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André Tardieu

André Tardieu
97th Prime Minister of France
In office
2 November 1929 – 21 February 1930
President Gaston Doumergue
Preceded by Aristide Briand
Succeeded by Camille Chautemps
In office
2 March 1930 – 13 December 1930
President Gaston Doumergue
Preceded by Camille Chautemps
Succeeded by Théodore Steeg
In office
20 February 1932 – 3 June 1932
President Paul Doumer
Albert Lebrun
Preceded by Pierre Laval
Succeeded by Édouard Herriot
Personal details
Born André Pierre Gabriel Amédée Tardieu
22 September 1876
Paris, France
Died 15 September 1945(1945-09-15) (aged 68)
Menton, France
Political party Democratic Alliance
Republican Centre

André Pierre Gabriel Amédée Tardieu (French: ; 22 September 1876 – 15 September 1945) was three times Prime Minister of France (3 November 1929 – 17 February 1930; 2 March – 4 December 1930; 20 February – 10 May 1932) and a dominant figure of French political life in 1929–1932. He was a moderate conservative with a strong intellectual reputation, but became a weak prime minister at the start of the worldwide Great Depression.[1]


  • Biography 1
  • Bibliography 2
  • Tardieu's First Ministry, 3 November 1929 - 21 February 1930 3
  • Tardieu's Second Government, 2 March - 13 December 1930 4
  • Tardieu's Third Ministry, 20 February - 3 June 1932 5
  • Primary sources 6
  • Further reading 7
  • References 8
  • External links 9


Tardieu was a graduate of the elite Georges Mandel.

In 1914 Tardieu was elected to the Chamber of Deputies from the département of Seine-et-Oise, as a candidate of the center-right Democratic Republican Alliance (Alliance Démocratique - AD). He retained this seat till 1924. From 1926 to 1936, he represented the département of Territoire de Belfort.

When Paris Peace Conference and as Commissioner for Franco-American War Cooperation. On 8 November 1919, he became Minister of Liberated Regions, administering Alsace and Lorraine, serving until Clemenceau's defeat in 1920.

In 1926, Tardieu returned to government as Minister of Transportation under Raymond Poincaré. In 1928, he moved to Minister of the Interior, continuing under Poincaré's successor Aristide Briand.

In November 1929 Tardieu himself succeeded Briand as Président du Conseil (Prime Minister), while remaining Interior Minister.

Though generally considered a conservative, when Tardieu became Prime Minister, he introduced a program of welfare measures, including public works, social insurance, and free secondary schooling, and he encouraged modern techniques in industry. On the 11th of March 1932, legislation was passed that established universal family allowances for all wage earners in business and industry with at least two children.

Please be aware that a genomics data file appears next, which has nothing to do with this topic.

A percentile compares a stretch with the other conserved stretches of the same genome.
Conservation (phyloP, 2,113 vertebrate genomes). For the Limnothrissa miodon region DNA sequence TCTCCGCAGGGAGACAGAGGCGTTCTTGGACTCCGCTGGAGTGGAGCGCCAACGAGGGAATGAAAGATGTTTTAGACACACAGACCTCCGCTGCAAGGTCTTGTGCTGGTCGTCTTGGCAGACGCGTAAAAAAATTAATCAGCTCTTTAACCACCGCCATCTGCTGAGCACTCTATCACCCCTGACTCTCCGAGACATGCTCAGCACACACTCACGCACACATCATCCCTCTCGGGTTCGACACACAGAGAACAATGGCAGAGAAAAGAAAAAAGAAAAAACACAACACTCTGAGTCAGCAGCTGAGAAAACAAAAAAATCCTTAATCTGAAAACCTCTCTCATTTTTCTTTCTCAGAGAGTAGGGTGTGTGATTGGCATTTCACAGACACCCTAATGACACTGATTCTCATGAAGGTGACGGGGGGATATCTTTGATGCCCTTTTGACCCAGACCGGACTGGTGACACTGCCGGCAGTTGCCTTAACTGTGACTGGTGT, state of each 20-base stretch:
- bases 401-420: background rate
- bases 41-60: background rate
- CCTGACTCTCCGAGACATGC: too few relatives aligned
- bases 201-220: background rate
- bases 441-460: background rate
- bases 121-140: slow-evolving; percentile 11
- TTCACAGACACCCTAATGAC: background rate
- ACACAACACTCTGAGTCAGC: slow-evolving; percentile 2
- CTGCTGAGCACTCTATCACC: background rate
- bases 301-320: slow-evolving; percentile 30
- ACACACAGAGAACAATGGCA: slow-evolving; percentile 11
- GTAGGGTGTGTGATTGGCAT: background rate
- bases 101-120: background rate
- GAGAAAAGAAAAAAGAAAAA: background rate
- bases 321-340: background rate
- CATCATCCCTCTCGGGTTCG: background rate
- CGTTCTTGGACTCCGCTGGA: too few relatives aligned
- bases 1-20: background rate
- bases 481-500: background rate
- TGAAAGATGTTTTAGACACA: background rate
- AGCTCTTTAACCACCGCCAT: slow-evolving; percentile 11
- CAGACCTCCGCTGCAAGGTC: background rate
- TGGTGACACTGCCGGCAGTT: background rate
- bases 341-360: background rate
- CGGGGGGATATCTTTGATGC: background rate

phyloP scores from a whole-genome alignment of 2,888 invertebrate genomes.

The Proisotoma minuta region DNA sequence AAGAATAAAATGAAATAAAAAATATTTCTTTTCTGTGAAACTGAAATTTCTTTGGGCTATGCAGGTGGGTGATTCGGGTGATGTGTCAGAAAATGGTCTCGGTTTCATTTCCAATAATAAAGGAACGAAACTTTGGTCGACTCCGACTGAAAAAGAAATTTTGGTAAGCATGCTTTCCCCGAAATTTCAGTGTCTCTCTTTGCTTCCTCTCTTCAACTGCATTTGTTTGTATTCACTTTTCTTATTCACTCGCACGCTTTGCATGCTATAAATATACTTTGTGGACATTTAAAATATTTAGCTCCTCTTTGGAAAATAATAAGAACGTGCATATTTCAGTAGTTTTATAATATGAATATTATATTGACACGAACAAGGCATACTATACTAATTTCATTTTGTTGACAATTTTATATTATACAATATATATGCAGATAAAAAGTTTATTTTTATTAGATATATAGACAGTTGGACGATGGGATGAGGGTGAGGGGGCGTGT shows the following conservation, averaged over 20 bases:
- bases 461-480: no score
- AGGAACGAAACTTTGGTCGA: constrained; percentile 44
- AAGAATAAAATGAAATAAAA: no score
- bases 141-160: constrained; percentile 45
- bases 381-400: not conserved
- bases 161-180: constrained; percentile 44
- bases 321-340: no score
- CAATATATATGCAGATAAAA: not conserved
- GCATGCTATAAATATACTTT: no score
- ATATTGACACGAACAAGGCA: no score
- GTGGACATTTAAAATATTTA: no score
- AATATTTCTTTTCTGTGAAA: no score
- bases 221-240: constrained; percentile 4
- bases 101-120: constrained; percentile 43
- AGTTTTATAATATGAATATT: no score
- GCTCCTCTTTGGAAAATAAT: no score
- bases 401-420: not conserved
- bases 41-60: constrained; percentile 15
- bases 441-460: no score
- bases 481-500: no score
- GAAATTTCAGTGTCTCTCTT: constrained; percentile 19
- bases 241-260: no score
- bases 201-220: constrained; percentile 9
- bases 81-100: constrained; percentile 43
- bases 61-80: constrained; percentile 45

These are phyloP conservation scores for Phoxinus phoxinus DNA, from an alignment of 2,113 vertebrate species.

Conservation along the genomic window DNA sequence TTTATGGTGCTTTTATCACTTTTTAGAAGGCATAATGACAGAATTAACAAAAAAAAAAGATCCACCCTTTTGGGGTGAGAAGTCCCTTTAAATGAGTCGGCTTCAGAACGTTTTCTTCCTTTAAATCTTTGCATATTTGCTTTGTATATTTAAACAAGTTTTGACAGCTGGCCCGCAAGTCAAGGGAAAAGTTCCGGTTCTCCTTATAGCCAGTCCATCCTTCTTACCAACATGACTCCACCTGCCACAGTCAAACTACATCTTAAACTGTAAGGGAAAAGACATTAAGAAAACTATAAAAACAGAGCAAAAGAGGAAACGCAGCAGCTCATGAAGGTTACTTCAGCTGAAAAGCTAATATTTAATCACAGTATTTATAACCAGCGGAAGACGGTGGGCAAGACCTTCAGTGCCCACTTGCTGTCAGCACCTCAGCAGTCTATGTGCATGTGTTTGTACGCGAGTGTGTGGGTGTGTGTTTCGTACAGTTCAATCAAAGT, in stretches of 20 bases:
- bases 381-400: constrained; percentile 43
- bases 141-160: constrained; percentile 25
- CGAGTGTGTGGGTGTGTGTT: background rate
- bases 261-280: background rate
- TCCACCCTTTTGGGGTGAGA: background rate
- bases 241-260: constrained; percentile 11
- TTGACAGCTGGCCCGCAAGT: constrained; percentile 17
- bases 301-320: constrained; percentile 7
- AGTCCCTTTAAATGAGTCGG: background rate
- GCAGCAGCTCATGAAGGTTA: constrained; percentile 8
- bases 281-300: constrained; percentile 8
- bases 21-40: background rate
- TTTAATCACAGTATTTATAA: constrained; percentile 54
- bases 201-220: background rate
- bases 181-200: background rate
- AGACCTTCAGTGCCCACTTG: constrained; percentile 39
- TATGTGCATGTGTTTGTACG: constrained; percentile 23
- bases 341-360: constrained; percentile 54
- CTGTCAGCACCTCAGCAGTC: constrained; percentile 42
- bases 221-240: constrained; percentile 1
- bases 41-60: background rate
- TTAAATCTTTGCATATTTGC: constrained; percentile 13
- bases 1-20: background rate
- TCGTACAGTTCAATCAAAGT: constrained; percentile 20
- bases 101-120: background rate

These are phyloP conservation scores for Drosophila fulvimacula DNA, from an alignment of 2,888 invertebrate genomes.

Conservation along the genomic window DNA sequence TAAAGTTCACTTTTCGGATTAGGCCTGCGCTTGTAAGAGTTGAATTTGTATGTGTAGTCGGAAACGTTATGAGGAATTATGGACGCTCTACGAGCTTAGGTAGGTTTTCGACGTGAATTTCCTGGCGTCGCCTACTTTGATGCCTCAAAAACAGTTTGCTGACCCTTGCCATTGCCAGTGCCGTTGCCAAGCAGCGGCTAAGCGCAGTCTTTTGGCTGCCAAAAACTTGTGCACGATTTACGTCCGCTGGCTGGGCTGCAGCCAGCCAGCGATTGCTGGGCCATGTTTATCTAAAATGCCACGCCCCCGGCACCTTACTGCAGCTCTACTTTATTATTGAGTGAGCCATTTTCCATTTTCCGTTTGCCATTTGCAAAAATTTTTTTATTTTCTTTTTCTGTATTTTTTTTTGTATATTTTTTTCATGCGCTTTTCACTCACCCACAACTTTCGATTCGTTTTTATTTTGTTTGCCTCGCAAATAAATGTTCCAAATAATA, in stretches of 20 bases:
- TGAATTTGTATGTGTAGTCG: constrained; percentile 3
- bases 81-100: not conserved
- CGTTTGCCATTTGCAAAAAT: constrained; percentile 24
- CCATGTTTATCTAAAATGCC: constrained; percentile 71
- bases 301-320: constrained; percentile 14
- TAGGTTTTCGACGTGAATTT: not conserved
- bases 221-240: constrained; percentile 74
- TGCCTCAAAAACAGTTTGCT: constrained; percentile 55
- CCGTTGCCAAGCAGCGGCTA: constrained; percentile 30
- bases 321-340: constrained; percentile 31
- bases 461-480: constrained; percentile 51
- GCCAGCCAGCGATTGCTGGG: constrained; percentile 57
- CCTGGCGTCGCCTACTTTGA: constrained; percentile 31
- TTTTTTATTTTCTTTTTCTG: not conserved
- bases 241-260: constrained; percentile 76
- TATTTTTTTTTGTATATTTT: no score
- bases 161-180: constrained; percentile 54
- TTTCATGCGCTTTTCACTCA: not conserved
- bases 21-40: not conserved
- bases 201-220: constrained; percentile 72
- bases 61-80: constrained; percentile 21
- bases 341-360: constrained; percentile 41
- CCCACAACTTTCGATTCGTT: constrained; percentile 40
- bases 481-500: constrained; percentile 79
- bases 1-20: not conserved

Tardieu was displaced from both offices for ten days in February–March 1930 by Radical Camille Chautemps, but returned till that December. He was subsequently Minister of Agriculture in 1931, Minister of War in 1932, and again Prime Minister (also, this time, Minister of Foreign Affairs), from 30 February to 3 June 1932, until the AD and its coalition partners were defeated in the May elections.

Due this premiership Tardieu served for three (7–10 May 1932) days as the Acting President of the French Republic. between assassination of Paul Doumer and election of Albert Lebrun.

He was briefly a Minister of State without portfolio in 1934.

His later political activity was largely concerned with containing and responding to German expansion.

In his two-volume book La Révolution à refaire, Tardieu criticized the French parliamentary system.


Some of the books he wrote include:

  • La France et les alliances (1908);
  • La Paix (1921; published in English as The Truth About the Treaty)
  • Devant l'obstacle (1927); published in English as France and America)
  • La Révolution à refaire, 2 volumes (1936–37).

Tardieu's First Ministry, 3 November 1929 - 21 February 1930

Tardieu's Second Government, 2 March - 13 December 1930


  • 17 November 1930 - Henri Chéron succeeds Péret as Minister of Justice.

Tardieu's Third Ministry, 20 February - 3 June 1932

Primary sources

  • Tardieu, André. France and the Alliances: The Struggle for the Balance of Power (Macmillan, 1908) online
  • The Truth About The Treaty, written 1921, to defend the French negotiators from claims that they had been too lenient on the Germans.

Further reading

  • Binion, Rudolph. Defeated Leaders: The Politcal Fate of Caillaux, Jouvenel, and Tardieu (1960) pp 197–337 online


  1. ^ Binion, 1960, pp 197-340

External links

  • (contains details about the family allowance reform introduced under Tardieu)
Political offices
Preceded by
Albert Lebrun
Minister of Liberated Regions
Succeeded by
Émile Ogier
Preceded by
Orly André-Hesse
Minister of Transportation
Succeeded by
Pierre Forgeot
Preceded by
Albert Sarraut
Minister of the Interior
Succeeded by
Camille Chautemps
Preceded by
Aristide Briand
Prime Minister of France
Preceded by
Camille Chautemps
Prime Minister of France
Succeeded by
Théodore Steeg
Minister of the Interior
Succeeded by
Georges Leygues
Preceded by
Victor Boret
Minister of Agriculture
Succeeded by
Achille Fould
Preceded by
André Maginot
Minister of War
Succeeded by
François Piétri
Preceded by
Pierre Laval
Prime Minister of France
Succeeded by
Édouard Herriot
Minister of Foreign Affairs
New office Minister of State
Succeeded by
Louis Marin
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